Old Timer: It was a cold winter!
Newcomer: How cold was that?
Old Timer: Let’s just say I wasn’t blue then.
Measures the impact of weather on energy consumption. Because weather patterns vary widely day-to-day and year-to-year, weather for a given season may be colder or warmer. Energy used in keeping warm is directly dependent on how cold it is. Comparing the weather or energy consumption from one year to the next would provide only the change between those years. However, when energy consumption is “Weather Normalized” you are comparing your energy consumption over a normal weather period. Weather normalization adjusts energy usage so it can be compared to energy usage in other years over a longer period.
Once your energy usage has been weather normalized, you will know what amount of energy will be used, for a given normal year. Any usage profile can be weather normalized as long as it covers a full year. With a weather normalized energy usage profile, you can evaluate your energy needs based upon the projections for the coming year. A forecast for a warmer than normal year would result in your energy consumption being less, likewise a colder forecast would require more energy. Weather forecasts are almost universally provided based upon a normal weather period.
Therefore, using weather normalized energy usage you could expect to use that amount of energy, on average, for each of the next thirty years. Comparing changes between weather normalized usage profiles can detect deteriorations in heating plant efficiencies, uncover energy losses, or indicate increased process demand.
This is based on a 30-year average consisting of three consecutive decades. Currently the years 1981 through 2010 are used for calculating normal. Normal weather takes into account the degree days or specifically the Heating Degree Days for 30 years. Using a 30-year normal for comparison allows for meaningful analysis instead of just year-to-year fluctuations.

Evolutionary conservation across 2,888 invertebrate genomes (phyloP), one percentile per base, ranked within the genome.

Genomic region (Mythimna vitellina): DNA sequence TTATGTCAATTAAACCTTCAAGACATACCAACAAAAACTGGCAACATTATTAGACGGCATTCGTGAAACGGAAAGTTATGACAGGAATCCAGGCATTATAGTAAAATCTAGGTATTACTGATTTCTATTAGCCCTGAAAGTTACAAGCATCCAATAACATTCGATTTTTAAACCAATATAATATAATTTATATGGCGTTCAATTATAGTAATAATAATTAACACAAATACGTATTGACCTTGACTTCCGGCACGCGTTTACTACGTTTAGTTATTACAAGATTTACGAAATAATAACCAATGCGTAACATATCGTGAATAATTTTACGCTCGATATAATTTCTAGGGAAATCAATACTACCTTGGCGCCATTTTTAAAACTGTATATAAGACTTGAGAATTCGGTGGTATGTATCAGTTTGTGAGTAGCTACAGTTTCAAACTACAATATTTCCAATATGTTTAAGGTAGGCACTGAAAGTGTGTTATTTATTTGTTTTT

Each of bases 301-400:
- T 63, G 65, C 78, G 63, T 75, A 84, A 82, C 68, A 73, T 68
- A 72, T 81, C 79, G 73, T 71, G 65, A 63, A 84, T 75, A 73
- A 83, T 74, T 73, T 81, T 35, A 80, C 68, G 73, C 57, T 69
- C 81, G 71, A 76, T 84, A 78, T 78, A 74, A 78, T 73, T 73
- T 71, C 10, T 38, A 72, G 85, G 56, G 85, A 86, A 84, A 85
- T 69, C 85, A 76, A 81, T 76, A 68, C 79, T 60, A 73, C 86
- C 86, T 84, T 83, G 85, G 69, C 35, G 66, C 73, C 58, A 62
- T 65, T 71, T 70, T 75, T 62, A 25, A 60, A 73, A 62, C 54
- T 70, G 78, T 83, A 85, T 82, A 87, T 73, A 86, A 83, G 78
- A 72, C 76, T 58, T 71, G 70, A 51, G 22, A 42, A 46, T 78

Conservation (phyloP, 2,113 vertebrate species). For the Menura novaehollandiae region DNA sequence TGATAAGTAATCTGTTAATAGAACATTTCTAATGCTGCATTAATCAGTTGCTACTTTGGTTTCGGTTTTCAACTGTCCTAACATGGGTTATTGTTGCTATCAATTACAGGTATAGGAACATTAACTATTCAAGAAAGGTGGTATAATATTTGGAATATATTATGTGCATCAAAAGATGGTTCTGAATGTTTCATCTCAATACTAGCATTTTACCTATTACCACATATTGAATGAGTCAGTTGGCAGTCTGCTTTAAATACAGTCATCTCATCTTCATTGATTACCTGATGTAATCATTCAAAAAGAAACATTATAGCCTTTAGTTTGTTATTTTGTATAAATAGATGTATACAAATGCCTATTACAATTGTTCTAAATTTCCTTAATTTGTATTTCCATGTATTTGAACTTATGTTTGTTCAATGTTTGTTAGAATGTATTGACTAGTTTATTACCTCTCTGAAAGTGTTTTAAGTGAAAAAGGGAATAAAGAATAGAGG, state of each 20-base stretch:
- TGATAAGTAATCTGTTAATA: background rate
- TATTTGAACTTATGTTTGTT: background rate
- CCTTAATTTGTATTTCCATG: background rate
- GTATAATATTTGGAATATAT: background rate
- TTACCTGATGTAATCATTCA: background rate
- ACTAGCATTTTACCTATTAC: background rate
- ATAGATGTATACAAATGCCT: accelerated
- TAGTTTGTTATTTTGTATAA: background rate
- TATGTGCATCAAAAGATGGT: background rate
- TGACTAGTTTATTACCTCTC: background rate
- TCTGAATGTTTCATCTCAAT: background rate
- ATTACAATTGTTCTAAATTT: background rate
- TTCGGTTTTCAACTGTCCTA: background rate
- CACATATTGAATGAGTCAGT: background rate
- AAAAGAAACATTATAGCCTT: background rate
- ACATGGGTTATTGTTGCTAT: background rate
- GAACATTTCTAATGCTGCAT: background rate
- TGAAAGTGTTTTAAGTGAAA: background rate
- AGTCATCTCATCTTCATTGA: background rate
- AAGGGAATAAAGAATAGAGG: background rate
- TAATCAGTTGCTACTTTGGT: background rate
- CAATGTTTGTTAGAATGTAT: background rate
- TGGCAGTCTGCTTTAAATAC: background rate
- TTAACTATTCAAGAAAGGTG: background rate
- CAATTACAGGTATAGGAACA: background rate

Heating Degree Days
Weather’s effect on energy consumption is measured in degree days. The higher the number of degree days will result, in colder than normal weather. Heating degree days is a value reflecting the amount of energy needed to heat a building. It is computed by subtracting the Average Temperature (usually rounded to the nearest degree) for the day from a base temperature. For North America the base temperature is typically considered 65 degrees Fahrenheit.
For summary-of-the-day observations, the average of the maximum and minimum temperatures recorded from that day is calculated. In some displays, the value is rounded off to the nearest degree.
When rounding is performed, it is done away from zero. That is, a value of 2.5 becomes 3 and -2.5 becomes -3.
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